05232018Wed
Last updateTue, 22 May 2018 12pm

Blowing up the bad guys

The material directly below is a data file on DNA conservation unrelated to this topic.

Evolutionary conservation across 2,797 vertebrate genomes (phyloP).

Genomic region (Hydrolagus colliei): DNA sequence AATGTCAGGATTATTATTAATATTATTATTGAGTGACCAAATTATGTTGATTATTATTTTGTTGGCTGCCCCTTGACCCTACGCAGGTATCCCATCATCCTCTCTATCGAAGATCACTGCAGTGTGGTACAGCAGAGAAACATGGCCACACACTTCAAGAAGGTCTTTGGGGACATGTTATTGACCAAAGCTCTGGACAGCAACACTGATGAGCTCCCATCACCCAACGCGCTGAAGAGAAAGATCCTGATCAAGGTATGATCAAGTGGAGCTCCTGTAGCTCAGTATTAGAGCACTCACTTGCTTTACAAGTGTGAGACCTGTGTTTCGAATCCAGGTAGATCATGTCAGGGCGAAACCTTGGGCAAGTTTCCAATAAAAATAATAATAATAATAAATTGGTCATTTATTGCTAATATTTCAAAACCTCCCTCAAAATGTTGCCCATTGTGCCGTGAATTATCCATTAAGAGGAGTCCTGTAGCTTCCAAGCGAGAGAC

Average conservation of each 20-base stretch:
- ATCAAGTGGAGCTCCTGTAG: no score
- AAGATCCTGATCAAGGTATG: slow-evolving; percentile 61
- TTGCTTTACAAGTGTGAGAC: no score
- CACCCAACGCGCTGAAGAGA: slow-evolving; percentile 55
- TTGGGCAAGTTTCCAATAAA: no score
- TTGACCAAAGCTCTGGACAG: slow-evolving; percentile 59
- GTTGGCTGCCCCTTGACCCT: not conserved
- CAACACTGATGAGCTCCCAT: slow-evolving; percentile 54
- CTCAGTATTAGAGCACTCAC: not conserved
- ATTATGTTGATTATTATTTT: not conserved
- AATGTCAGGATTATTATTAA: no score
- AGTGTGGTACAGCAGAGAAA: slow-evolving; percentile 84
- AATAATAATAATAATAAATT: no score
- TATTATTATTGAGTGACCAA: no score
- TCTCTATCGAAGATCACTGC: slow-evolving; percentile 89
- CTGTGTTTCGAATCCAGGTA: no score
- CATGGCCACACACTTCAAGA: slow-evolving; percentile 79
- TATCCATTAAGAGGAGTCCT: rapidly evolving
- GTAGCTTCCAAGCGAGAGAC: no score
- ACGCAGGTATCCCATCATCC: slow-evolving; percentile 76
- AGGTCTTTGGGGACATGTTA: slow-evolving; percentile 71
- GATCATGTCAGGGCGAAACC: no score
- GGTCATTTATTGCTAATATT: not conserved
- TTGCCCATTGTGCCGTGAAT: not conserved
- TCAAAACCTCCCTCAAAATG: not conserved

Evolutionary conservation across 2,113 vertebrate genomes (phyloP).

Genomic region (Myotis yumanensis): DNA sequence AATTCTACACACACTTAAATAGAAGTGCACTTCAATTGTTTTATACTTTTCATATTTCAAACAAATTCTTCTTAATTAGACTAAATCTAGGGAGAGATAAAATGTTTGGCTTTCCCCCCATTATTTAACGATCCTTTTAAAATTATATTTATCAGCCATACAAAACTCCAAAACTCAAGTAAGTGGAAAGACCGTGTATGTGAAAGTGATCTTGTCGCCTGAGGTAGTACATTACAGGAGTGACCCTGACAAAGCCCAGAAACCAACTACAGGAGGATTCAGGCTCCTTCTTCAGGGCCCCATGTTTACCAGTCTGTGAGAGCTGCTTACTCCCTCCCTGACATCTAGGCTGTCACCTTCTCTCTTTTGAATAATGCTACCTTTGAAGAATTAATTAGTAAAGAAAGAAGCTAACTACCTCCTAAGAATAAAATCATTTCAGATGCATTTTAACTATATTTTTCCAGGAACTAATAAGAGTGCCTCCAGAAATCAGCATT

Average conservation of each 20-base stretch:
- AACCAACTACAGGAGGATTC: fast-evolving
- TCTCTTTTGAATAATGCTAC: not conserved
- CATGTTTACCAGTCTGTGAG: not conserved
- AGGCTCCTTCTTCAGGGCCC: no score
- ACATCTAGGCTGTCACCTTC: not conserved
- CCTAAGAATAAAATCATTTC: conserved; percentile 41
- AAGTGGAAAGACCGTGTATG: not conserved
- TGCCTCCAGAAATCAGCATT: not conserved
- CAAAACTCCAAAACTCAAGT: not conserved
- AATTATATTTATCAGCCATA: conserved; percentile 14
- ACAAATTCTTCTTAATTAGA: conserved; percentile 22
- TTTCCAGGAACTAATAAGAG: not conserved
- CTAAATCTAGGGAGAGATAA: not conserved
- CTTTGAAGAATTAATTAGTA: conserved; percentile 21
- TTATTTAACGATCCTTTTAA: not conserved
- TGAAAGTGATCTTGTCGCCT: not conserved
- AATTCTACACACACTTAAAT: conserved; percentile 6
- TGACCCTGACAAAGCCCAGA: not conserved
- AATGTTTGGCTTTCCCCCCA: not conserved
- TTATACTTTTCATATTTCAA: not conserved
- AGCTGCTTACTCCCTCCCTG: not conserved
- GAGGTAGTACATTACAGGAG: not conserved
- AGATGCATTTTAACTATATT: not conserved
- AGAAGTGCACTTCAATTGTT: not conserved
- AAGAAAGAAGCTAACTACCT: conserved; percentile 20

No Mexican festivity seems complete without noisy fireworks, even the most solemn of all religious celebrations, Easter. The traditional Quema de Judas follows the celebration of the late night Misa de Gloria (Glory Mass) on Holy Saturday.  The fiery detonation of effigies representing Christ’s treacherous disciple – and by extension sinful and despised  public figures and other  powers of evil – is a deep-rooted custom embraced by popular culture for more than four centuries.  While the custom is still popular, it appears to have been more so in years gone by. Writes Dorothy Gladys Spicer in her 1937 “The Book of Festivals,” Judas “is made to look as horrible as possible. Sometimes he has a huge red nose and wears a high hat and frock coat. Coins, pasted upon his garments, represent the 30 pieces of silver for which he sold Christ. By ten o’clock Saturday morning everything is in readiness for Judas’ execution. Effigies of the traitor are suspended from roofs, balconies, lamp posts, trees, shop windows. As soon as the mass is over, fuses are lighted. Church bells peal forth.  With loud explosions the Judases are torn to shreds. The people in the plazas shout with glee.”

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